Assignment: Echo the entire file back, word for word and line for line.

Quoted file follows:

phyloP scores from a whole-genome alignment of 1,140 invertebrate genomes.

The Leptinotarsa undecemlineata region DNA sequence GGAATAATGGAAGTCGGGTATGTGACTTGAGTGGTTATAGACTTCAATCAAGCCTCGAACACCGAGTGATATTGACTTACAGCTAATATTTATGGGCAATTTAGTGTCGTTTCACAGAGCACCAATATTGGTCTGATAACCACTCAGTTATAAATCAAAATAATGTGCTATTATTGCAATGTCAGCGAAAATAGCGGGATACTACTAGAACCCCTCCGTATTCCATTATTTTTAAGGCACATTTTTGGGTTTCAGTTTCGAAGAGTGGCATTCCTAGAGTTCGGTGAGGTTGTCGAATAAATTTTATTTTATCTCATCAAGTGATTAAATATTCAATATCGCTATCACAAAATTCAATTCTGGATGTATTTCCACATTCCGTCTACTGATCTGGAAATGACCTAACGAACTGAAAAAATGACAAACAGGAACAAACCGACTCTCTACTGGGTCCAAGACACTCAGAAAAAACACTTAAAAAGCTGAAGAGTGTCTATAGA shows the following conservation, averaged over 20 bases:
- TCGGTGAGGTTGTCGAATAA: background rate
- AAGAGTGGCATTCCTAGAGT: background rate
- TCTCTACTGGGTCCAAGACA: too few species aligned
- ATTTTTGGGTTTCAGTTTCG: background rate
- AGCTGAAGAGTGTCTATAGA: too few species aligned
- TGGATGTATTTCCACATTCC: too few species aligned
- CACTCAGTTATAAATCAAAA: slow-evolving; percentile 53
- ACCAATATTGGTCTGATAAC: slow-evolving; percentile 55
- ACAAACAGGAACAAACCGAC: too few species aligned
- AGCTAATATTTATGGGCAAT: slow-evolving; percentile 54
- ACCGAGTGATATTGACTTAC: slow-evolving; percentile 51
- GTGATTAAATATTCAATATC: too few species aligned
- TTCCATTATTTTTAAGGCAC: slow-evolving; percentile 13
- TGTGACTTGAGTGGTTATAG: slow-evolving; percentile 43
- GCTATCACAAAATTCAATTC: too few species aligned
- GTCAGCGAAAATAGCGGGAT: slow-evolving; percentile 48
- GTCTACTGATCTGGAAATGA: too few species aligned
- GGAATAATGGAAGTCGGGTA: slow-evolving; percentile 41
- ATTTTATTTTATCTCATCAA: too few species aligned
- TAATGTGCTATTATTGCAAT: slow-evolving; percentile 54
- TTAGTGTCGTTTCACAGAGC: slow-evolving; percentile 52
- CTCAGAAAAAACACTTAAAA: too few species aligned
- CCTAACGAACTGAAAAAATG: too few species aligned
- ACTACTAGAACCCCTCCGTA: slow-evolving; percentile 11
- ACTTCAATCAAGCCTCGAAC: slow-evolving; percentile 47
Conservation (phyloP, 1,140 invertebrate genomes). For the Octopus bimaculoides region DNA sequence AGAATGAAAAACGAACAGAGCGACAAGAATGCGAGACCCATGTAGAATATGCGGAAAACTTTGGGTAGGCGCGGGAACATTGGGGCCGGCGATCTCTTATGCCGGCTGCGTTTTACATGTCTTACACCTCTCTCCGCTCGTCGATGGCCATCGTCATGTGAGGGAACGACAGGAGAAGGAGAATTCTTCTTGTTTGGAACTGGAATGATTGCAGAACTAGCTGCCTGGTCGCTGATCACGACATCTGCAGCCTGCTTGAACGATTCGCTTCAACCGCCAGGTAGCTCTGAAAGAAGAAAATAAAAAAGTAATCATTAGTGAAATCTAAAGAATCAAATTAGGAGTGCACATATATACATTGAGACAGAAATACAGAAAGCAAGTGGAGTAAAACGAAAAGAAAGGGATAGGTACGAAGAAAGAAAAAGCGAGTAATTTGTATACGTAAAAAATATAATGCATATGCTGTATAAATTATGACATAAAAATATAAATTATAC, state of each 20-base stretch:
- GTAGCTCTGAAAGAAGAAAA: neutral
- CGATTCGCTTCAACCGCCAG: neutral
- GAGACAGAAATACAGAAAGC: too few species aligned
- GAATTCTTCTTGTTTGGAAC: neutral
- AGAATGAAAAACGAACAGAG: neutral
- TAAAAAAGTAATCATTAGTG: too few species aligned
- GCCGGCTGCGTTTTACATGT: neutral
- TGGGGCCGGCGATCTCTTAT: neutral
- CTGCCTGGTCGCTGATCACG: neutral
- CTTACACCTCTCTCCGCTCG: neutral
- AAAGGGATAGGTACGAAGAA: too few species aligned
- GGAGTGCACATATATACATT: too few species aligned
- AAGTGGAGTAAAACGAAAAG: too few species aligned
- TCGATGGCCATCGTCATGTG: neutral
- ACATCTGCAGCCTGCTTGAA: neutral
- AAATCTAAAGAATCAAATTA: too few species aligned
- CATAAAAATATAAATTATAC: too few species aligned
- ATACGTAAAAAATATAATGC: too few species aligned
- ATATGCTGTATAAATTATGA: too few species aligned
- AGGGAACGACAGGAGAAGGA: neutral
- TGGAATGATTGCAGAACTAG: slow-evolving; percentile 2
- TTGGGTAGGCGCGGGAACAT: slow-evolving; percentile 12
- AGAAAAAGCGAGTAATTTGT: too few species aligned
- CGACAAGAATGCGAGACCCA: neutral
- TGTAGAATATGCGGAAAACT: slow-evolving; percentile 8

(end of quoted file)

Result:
phyloP scores from a whole-genome alignment of 1,140 invertebrate genomes.

The Leptinotarsa undecemlineata region DNA sequence GGAATAATGGAAGTCGGGTATGTGACTTGAGTGGTTATAGACTTCAATCAAGCCTCGAACACCGAGTGATATTGACTTACAGCTAATATTTATGGGCAATTTAGTGTCGTTTCACAGAGCACCAATATTGGTCTGATAACCACTCAGTTATAAATCAAAATAATGTGCTATTATTGCAATGTCAGCGAAAATAGCGGGATACTACTAGAACCCCTCCGTATTCCATTATTTTTAAGGCACATTTTTGGGTTTCAGTTTCGAAGAGTGGCATTCCTAGAGTTCGGTGAGGTTGTCGAATAAATTTTATTTTATCTCATCAAGTGATTAAATATTCAATATCGCTATCACAAAATTCAATTCTGGATGTATTTCCACATTCCGTCTACTGATCTGGAAATGACCTAACGAACTGAAAAAATGACAAACAGGAACAAACCGACTCTCTACTGGGTCCAAGACACTCAGAAAAAACACTTAAAAAGCTGAAGAGTGTCTATAGA shows the following conservation, averaged over 20 bases:
- TCGGTGAGGTTGTCGAATAA: background rate
- AAGAGTGGCATTCCTAGAGT: background rate
- TCTCTACTGGGTCCAAGACA: too few species aligned
- ATTTTTGGGTTTCAGTTTCG: background rate
- AGCTGAAGAGTGTCTATAGA: too few species aligned
- TGGATGTATTTCCACATTCC: too few species aligned
- CACTCAGTTATAAATCAAAA: slow-evolving; percentile 53
- ACCAATATTGGTCTGATAAC: slow-evolving; percentile 55
- ACAAACAGGAACAAACCGAC: too few species aligned
- AGCTAATATTTATGGGCAAT: slow-evolving; percentile 54
- ACCGAGTGATATTGACTTAC: slow-evolving; percentile 51
- GTGATTAAATATTCAATATC: too few species aligned
- TTCCATTATTTTTAAGGCAC: slow-evolving; percentile 13
- TGTGACTTGAGTGGTTATAG: slow-evolving; percentile 43
- GCTATCACAAAATTCAATTC: too few species aligned
- GTCAGCGAAAATAGCGGGAT: slow-evolving; percentile 48
- GTCTACTGATCTGGAAATGA: too few species aligned
- GGAATAATGGAAGTCGGGTA: slow-evolving; percentile 41
- ATTTTATTTTATCTCATCAA: too few species aligned
- TAATGTGCTATTATTGCAAT: slow-evolving; percentile 54
- TTAGTGTCGTTTCACAGAGC: slow-evolving; percentile 52
- CTCAGAAAAAACACTTAAAA: too few species aligned
- CCTAACGAACTGAAAAAATG: too few species aligned
- ACTACTAGAACCCCTCCGTA: slow-evolving; percentile 11
- ACTTCAATCAAGCCTCGAAC: slow-evolving; percentile 47
Conservation (phyloP, 1,140 invertebrate genomes). For the Octopus bimaculoides region DNA sequence AGAATGAAAAACGAACAGAGCGACAAGAATGCGAGACCCATGTAGAATATGCGGAAAACTTTGGGTAGGCGCGGGAACATTGGGGCCGGCGATCTCTTATGCCGGCTGCGTTTTACATGTCTTACACCTCTCTCCGCTCGTCGATGGCCATCGTCATGTGAGGGAACGACAGGAGAAGGAGAATTCTTCTTGTTTGGAACTGGAATGATTGCAGAACTAGCTGCCTGGTCGCTGATCACGACATCTGCAGCCTGCTTGAACGATTCGCTTCAACCGCCAGGTAGCTCTGAAAGAAGAAAATAAAAAAGTAATCATTAGTGAAATCTAAAGAATCAAATTAGGAGTGCACATATATACATTGAGACAGAAATACAGAAAGCAAGTGGAGTAAAACGAAAAGAAAGGGATAGGTACGAAGAAAGAAAAAGCGAGTAATTTGTATACGTAAAAAATATAATGCATATGCTGTATAAATTATGACATAAAAATATAAATTATAC, state of each 20-base stretch:
- GTAGCTCTGAAAGAAGAAAA: neutral
- CGATTCGCTTCAACCGCCAG: neutral
- GAGACAGAAATACAGAAAGC: too few species aligned
- GAATTCTTCTTGTTTGGAAC: neutral
- AGAATGAAAAACGAACAGAG: neutral
- TAAAAAAGTAATCATTAGTG: too few species aligned
- GCCGGCTGCGTTTTACATGT: neutral
- TGGGGCCGGCGATCTCTTAT: neutral
- CTGCCTGGTCGCTGATCACG: neutral
- CTTACACCTCTCTCCGCTCG: neutral
- AAAGGGATAGGTACGAAGAA: too few species aligned
- GGAGTGCACATATATACATT: too few species aligned
- AAGTGGAGTAAAACGAAAAG: too few species aligned
- TCGATGGCCATCGTCATGTG: neutral
- ACATCTGCAGCCTGCTTGAA: neutral
- AAATCTAAAGAATCAAATTA: too few species aligned
- CATAAAAATATAAATTATAC: too few species aligned
- ATACGTAAAAAATATAATGC: too few species aligned
- ATATGCTGTATAAATTATGA: too few species aligned
- AGGGAACGACAGGAGAAGGA: neutral
- TGGAATGATTGCAGAACTAG: slow-evolving; percentile 2
- TTGGGTAGGCGCGGGAACAT: slow-evolving; percentile 12
- AGAAAAAGCGAGTAATTTGT: too few species aligned
- CGACAAGAATGCGAGACCCA: neutral
- TGTAGAATATGCGGAAAACT: slow-evolving; percentile 8